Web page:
TV Content Streaming Growing; Pay-TV Adoption Relatively Steady

July 14, 2015

This article is included in these additional categories:

African-American | Asian-American | Hispanic | Pay-TV & Cord-Cutting | Television | TV Audiences & Consumption | Video

TDG-Pay-TV-Netflix-Use-2012-2015-July2015Digital streaming now represents an estimated one-quarter of time spent watching TV, says GfK MRI in recently-released data, closing the gap with live TV, which occupies a leading 39% of all time spent using TV content. Streaming is on par with time-shifting via DVR, which also captures an estimated one-quarter of viewing time, per the report. Interestingly, the study indicates that content viewers are spending almost one-tenth of their TV viewing time streaming through a traditional TV set.

Indeed, when consumers were separately asked about the devices on which they watch TV shows, they estimated spending 28% of their TV time streaming content to various devices:

  • Online streaming through a traditional TV set accounts for 9% of time spent watching TV;
  • Accessing subscription or free online platforms via a computer or mobile device accounts for 16%; and
  • The remaining 3% comes from other methods for accessing content, such as portable game consoles.

In a separate study released earlier this year, Horowitz Research revealed that among adult heads of household who live in urban (population of 50k+) markets, 45% of Black TV viewers, 46% of Asian viewers and 51% of Hispanic viewers spend more than 20% of their total TV viewing time streaming video content to a computer, mobile device, or directly to a TV. By comparison, fewer White viewers – 39% – devoted that much time to over-the-top (OTT) options.

Still, traditional live TV remains consumers’ favorite means of consuming TV viewing, per the GfK study, which also found fewer than one-third of TV viewers reporting having watched a program on a smartphone (30%) or tablet (29%) during the prior 30 days.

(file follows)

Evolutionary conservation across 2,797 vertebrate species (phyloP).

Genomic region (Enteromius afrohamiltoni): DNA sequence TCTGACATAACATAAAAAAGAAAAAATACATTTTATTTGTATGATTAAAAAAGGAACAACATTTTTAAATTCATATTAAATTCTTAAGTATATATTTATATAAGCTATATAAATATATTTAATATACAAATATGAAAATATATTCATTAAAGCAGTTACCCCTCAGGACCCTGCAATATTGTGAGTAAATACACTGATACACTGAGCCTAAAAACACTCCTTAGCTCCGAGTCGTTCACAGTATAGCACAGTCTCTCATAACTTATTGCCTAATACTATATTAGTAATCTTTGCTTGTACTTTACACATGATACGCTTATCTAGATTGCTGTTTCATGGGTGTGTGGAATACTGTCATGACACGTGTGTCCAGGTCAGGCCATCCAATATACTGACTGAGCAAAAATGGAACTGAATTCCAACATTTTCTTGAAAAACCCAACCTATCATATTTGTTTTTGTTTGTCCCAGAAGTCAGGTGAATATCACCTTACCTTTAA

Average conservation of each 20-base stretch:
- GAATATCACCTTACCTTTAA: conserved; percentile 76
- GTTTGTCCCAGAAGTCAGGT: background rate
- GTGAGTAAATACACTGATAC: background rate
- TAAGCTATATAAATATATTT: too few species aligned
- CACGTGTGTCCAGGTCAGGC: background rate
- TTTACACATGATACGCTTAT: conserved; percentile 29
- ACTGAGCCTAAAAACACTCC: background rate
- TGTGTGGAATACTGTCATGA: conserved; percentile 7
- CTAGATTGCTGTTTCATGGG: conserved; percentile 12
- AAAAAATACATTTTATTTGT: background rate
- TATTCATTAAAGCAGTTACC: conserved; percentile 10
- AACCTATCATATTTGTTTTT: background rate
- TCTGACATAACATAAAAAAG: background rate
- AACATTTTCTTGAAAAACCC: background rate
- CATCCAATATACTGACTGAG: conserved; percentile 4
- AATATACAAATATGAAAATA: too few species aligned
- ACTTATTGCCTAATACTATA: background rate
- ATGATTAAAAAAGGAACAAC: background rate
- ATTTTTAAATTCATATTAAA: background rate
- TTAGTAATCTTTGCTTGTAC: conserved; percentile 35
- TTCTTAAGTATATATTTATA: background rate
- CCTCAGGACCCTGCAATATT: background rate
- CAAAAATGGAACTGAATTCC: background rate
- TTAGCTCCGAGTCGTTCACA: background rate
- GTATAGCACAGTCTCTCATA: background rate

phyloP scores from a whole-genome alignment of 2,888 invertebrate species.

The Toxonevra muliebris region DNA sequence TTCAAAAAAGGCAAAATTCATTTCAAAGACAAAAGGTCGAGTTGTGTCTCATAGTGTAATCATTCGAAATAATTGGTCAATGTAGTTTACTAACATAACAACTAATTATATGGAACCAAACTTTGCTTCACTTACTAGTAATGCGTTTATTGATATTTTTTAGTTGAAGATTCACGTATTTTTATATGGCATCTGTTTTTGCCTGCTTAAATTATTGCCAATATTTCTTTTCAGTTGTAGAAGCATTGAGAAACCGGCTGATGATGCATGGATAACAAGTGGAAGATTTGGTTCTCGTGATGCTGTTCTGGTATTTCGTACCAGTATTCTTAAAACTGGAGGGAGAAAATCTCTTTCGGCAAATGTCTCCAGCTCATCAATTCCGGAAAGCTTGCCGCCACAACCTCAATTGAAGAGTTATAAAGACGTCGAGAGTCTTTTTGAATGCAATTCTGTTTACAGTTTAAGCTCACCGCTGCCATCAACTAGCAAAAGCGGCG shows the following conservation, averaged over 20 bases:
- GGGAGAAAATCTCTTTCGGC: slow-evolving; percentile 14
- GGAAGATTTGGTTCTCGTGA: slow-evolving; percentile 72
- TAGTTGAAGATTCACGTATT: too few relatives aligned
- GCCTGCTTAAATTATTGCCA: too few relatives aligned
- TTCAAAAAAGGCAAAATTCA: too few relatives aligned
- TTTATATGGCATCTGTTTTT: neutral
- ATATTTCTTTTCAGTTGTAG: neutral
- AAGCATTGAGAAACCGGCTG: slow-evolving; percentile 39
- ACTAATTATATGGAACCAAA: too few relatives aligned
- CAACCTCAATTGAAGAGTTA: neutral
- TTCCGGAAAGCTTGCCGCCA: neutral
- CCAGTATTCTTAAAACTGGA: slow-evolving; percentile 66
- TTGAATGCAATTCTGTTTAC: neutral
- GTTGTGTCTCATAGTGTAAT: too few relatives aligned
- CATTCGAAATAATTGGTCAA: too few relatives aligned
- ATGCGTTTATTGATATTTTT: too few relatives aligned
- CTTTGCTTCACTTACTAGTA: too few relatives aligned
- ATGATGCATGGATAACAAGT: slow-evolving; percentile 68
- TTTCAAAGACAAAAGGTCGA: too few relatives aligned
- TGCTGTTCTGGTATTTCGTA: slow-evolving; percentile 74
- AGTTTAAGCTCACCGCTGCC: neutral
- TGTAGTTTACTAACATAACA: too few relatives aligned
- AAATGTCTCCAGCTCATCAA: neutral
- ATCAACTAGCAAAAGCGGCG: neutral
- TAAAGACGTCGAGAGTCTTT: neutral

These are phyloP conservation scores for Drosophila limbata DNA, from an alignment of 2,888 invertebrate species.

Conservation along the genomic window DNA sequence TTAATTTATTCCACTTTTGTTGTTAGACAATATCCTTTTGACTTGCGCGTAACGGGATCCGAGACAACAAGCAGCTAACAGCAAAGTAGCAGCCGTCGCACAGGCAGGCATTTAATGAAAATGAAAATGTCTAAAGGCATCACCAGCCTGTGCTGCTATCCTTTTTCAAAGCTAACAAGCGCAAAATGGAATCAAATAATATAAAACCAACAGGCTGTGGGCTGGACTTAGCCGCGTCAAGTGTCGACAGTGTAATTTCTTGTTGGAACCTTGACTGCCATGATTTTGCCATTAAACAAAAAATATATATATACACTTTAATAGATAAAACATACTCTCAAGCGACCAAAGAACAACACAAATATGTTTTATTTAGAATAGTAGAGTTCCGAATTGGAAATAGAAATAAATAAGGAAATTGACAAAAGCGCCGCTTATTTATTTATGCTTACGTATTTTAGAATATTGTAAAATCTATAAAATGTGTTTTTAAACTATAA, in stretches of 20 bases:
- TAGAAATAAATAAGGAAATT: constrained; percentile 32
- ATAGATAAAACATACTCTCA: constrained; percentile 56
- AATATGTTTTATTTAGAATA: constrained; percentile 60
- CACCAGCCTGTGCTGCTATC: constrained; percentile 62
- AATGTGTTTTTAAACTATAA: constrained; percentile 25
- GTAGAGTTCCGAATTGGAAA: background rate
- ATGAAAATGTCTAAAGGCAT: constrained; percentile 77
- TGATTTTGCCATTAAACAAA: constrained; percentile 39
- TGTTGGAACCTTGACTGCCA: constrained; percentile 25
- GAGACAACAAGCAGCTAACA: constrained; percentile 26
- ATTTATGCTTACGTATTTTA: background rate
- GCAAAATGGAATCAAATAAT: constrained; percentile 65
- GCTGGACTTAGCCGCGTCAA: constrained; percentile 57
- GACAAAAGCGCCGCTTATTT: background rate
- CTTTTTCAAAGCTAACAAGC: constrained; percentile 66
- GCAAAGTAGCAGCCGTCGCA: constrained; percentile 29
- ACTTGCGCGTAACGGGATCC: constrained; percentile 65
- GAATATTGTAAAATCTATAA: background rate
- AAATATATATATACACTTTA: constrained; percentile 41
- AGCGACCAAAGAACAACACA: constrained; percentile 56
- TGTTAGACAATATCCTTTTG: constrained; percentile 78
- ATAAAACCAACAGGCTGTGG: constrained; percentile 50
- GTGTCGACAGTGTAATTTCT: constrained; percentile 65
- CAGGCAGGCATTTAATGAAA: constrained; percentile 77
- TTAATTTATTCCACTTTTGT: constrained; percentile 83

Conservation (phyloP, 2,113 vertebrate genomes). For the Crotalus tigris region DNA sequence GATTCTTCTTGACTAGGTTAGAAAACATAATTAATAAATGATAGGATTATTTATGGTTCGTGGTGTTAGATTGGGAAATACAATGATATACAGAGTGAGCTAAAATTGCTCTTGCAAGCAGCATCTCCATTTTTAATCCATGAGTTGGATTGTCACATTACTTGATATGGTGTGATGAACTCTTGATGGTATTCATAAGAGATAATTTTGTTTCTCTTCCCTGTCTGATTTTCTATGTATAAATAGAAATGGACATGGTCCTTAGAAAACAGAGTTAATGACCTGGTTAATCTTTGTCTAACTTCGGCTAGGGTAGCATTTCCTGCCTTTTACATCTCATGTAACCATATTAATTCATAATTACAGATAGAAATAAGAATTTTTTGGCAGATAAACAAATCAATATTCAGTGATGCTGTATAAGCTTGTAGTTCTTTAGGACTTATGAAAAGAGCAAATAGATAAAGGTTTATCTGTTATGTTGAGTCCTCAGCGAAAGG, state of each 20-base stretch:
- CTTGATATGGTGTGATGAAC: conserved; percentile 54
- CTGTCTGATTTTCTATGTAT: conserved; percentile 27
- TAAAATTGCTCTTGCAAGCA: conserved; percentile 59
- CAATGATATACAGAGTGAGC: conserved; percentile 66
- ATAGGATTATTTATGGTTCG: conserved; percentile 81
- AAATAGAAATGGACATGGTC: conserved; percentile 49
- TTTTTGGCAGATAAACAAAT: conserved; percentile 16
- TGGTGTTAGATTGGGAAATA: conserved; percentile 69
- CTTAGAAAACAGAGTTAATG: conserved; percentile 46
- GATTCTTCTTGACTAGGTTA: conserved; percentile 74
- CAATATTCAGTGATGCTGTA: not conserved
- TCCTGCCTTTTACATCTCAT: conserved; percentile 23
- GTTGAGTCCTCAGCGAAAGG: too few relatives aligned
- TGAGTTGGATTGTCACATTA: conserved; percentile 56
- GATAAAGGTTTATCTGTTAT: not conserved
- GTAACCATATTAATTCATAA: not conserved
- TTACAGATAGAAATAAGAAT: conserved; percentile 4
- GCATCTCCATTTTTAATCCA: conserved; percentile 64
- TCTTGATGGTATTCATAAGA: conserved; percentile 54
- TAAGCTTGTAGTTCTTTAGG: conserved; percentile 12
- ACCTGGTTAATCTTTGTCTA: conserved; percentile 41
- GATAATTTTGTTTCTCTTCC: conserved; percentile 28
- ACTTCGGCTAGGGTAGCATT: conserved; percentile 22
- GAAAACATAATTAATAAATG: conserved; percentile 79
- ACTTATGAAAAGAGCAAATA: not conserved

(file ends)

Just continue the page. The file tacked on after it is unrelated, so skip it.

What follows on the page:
Also of note: while streaming continues to gain popularity, it doesn’t appear to be at the expense of pay-TV subscriptions. In a newly-released study, The Diffusion Group (TDG) shows that among US adult broadband users, 84% of Netflix users also use legacy pay-TV, down only slightly from 2012 (87%). The percentage of legacy pay-TV users also using Netflix has grown from 36% to 49% during that same period.

Other research also suggests that subscription video-on-demand (SVOD) services aren’t leading to cord-cutting: in February, a separate Horowitz Research survey found that the “overwhelming majority” of multi-platform TV viewers (who have both multichannel service and OTT SVOD services) are unlikely to give up access to broadcast programming even for the new à-la-carte SVOD services.

In other recent related research:

  • Data from Alphonso suggests that Netflix is the #3 broadcast in the US based on audience tune-in; and
  • A MarketingCharts review of Nielsen data indicates that traditional TV viewing time among 18-24-year-olds has dropped by one-third between Q1 2012 and Q1 2015, with half of that decline coming over the past year.

About the Data: GfK’s TV Share of Clock study is based on a re-contact survey conducted from January to April 2015 among 5,599 respondents to GfK MRI’s The Survey of the American Consumer®.

Horowitz Research’s State of Cable & Digital Media: Multicultural Edition is a syndicated consumer survey covering the media behaviors of multicultural consumers. The study was conducted by Horowitz Research in January and February 2015 among 1,994 heads of household 18+ who are TV content viewers in urban (population 50,000+) markets.

Horowitz Research data on multi-platform viewers is based on a survey of more than 2,000 respondents who watch at least an hour of TV content per day and spend more than 20% of their viewing time streaming.

The TDG Research study is based on a survey of 3,428 US adult broadband users.


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